One of the most difficult tasks before moving away is to make sure people around you understand and accept what you are doing. It could be your friends, your partner or your family. The former will probably be more likely to understand and support you, sharing your excitement and hoping to come and visit you and your Erasmus city. They’ll already be thinking about all the parties they can go to with you…
Boyfriends or girlfriends might not take it so well: some couples break up even before one of them leaves or after a couple of months. This means they probably weren’t meant to be together and that their relationship wasn’t strong enough to survive such a big change and long distance. On the other hand, many relationships survive the long distance and become stronger thanks to the experience, which can make couples closer despite being in two different countries.
The hardest people to convince are your family. If they don’t understand why you’re doing this, you can’t break up with them! Plus you will need their emotional as well as financial support. And they won’t consider parties and alcohol as an essential part of the experience like your friends do. If they take it badly, try to see it from their point of view: you’ve been living with them since you were born and this isn’t just a holiday for a couple of weeks. All families are different, react in different ways and value different things, so there is no clear guide on how to approach the subject. Only you can know how to speak to your family, but here is some advice you may find useful to begin with.
First of all, even though the Erasmus program has a reputation for parties, alcohol and sex, it can be an educational experience if you embrace its true aim. You need to make your family aware of how it can be helpful for your future and career. Employers now value this kind of experience abroad more than ever and considering how difficult it is to enter the job market, which demands such high standards, this can really make a difference. Students who have studied or worked abroad are more attractive to employers and find employment earlier than their peers.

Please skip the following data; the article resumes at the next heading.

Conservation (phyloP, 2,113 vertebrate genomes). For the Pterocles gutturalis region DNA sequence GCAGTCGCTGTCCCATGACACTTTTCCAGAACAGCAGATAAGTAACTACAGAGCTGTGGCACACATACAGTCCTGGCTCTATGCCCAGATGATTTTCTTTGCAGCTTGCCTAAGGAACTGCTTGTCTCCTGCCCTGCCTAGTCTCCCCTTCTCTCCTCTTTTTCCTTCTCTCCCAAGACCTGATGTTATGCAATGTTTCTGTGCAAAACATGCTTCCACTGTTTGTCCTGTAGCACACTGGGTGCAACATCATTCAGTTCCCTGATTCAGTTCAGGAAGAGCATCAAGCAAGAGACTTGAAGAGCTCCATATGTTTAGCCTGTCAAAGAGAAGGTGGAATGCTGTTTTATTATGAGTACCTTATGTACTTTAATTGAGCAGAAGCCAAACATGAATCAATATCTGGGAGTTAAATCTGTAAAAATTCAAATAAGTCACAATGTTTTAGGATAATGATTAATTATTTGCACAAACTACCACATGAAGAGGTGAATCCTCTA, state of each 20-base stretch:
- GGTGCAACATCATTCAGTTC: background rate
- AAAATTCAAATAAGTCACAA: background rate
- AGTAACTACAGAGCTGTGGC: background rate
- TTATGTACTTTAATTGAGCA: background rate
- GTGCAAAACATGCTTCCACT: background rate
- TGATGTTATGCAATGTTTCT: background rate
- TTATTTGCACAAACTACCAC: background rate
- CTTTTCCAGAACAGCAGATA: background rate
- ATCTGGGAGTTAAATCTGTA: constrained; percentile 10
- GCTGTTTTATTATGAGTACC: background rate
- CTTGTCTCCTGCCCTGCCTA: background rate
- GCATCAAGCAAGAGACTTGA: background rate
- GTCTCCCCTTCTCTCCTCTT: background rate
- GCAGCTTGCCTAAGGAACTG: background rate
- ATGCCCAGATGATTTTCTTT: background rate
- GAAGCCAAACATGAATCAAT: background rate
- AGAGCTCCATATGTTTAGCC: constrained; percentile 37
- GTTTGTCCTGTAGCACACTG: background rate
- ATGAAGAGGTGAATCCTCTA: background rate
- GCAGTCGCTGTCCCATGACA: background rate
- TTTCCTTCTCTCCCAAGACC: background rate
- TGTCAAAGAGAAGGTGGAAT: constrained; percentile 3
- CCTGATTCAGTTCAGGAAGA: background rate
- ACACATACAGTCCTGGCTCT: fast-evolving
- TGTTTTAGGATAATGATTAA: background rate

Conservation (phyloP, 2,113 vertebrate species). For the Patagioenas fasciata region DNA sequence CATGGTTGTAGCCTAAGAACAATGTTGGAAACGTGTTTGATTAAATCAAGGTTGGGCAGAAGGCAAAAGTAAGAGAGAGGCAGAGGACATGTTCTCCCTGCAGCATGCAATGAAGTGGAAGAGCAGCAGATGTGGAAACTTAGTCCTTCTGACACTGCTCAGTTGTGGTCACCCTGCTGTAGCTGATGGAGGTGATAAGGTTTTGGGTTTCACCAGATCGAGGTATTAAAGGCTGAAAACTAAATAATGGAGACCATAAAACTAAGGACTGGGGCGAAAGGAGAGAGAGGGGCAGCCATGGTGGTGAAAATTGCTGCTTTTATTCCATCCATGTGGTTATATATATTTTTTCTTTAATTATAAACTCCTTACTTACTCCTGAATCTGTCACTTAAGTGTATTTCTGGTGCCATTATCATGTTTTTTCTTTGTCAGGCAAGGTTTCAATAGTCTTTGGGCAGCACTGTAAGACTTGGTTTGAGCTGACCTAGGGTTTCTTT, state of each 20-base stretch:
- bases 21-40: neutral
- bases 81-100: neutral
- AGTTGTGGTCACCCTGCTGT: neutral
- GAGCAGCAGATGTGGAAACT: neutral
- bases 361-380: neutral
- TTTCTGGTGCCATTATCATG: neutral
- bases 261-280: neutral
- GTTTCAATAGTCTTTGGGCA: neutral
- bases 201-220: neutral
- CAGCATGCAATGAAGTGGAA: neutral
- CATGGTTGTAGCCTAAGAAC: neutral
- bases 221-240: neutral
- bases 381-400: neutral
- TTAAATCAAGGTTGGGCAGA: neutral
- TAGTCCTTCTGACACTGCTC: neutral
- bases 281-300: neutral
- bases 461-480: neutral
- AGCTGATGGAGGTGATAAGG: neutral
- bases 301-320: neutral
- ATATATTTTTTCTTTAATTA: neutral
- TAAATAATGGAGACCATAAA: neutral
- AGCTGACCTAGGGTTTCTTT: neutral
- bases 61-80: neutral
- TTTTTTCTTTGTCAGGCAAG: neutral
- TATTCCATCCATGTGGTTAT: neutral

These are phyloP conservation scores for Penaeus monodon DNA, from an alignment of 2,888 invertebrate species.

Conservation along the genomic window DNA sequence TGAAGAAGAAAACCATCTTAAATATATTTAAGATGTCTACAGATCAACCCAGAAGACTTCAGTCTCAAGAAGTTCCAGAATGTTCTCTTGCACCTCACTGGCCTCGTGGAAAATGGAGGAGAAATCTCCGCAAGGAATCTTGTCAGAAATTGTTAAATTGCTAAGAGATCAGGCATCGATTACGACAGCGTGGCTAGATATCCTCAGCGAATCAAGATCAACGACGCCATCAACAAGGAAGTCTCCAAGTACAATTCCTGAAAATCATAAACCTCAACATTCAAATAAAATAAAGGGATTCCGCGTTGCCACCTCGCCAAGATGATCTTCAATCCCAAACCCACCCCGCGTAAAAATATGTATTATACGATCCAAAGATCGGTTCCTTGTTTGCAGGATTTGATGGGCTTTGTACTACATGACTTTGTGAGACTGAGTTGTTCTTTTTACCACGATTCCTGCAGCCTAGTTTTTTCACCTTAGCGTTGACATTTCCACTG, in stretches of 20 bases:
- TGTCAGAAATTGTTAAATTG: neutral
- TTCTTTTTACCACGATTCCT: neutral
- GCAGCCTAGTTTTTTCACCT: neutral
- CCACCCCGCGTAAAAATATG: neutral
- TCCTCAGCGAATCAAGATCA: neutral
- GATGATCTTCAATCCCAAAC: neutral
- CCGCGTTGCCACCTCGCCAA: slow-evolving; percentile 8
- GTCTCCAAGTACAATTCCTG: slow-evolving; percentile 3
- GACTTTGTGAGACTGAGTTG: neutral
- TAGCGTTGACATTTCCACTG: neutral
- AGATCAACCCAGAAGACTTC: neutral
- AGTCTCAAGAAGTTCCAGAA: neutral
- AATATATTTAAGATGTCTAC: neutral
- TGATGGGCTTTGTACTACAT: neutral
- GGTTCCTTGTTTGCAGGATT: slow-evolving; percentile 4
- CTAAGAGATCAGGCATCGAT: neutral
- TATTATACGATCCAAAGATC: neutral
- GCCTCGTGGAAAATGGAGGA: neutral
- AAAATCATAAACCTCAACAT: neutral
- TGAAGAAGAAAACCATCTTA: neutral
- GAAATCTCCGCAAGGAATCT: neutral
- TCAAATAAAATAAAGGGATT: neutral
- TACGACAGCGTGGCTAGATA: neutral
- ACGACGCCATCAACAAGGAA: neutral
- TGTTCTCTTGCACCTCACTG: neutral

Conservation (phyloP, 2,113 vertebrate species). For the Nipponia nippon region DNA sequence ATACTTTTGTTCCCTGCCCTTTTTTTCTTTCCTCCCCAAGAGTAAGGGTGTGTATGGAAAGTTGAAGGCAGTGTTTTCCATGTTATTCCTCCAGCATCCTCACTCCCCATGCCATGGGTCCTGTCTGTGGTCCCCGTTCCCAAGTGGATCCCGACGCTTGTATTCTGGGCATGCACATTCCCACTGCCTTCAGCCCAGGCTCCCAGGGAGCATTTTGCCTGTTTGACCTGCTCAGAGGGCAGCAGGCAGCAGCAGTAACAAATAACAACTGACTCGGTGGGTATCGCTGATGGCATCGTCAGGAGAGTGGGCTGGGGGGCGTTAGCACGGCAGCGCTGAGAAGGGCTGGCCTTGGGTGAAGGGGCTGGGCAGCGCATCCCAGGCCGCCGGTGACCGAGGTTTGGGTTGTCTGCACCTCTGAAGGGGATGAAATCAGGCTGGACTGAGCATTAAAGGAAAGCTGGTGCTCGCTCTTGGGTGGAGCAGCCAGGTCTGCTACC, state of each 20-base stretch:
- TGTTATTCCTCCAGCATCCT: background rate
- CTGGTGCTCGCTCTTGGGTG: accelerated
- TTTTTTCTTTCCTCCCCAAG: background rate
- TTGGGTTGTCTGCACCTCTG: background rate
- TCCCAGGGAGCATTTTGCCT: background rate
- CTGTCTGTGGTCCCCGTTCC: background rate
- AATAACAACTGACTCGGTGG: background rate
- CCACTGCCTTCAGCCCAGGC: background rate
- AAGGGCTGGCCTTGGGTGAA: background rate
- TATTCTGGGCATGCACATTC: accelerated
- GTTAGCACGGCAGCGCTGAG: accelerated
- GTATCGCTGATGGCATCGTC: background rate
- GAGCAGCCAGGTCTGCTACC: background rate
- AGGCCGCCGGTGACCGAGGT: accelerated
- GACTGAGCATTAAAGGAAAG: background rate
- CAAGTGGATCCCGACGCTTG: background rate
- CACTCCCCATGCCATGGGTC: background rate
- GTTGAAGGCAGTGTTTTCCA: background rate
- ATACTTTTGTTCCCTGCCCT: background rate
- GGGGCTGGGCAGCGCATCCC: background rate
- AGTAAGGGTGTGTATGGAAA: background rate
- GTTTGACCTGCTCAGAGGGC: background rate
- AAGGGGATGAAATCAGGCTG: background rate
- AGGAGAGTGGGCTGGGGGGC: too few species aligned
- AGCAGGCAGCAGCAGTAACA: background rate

Explain that Erasmus is not only about studying (you already knew that, didn’t you?); if it was only about going to university, you could do that in your own country. It is about getting to know new people and building a network of friends as well as contacts from a professional point of view. It is about being independent and growing up. You will be completely on your own, working things out and solving problems alone. You will learn how to be on your own and to make new friends. You will learn to adapt to change easily and to be proactive. You will gain decision-making and problem-solving skills. You will learn a new language and have more options if things don’t work out the way you want after graduation.
Make sure your family understand all the positive things you will gain by doing this and highlight the fact that it will not be easy, especially at the beginning, and that you will need all the support they can give you. You will miss them and they will miss you but it is just for a few months. If you have a friend who has already been abroad for a few months, ask him to talk about it with your family or if you have found some interviews showing the advantages of these experiences, show them.
Don’t worry: some families will accept it easily, while others might take a bit longer. But since they can’t stop you, they will ultimately embrace what you’re doing and support you. Thank them for letting you do that, for accepting a tough time apart and for being on your side, always.